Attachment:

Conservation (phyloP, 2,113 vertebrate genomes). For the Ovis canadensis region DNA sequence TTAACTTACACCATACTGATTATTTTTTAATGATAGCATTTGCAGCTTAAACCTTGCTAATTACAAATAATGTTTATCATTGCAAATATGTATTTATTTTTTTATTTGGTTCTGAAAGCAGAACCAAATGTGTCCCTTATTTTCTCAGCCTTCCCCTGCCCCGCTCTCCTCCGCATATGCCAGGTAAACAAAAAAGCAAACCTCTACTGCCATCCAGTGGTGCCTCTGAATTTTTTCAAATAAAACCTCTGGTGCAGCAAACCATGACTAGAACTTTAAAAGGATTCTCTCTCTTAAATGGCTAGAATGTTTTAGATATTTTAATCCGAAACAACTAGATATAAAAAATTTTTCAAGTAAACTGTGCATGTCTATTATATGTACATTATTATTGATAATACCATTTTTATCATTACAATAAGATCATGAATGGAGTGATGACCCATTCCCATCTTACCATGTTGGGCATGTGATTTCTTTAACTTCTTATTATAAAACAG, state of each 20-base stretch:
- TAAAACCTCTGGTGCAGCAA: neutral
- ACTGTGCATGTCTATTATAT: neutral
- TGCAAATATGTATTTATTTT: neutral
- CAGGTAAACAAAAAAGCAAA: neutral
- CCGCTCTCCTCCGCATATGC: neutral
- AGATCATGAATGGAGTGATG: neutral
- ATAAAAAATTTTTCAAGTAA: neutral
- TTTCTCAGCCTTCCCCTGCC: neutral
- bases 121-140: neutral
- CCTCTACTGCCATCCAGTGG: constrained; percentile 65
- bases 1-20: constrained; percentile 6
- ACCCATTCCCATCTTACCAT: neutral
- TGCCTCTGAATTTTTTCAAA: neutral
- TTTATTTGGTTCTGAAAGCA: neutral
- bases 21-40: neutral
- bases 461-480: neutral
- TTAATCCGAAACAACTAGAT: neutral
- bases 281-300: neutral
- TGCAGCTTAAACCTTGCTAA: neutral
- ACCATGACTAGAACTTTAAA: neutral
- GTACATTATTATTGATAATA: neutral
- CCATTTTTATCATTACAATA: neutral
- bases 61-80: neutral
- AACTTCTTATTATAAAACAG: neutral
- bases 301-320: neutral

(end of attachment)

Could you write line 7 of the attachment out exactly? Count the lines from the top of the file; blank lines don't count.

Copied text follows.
- AGATCATGAATGGAGTGATG: neutral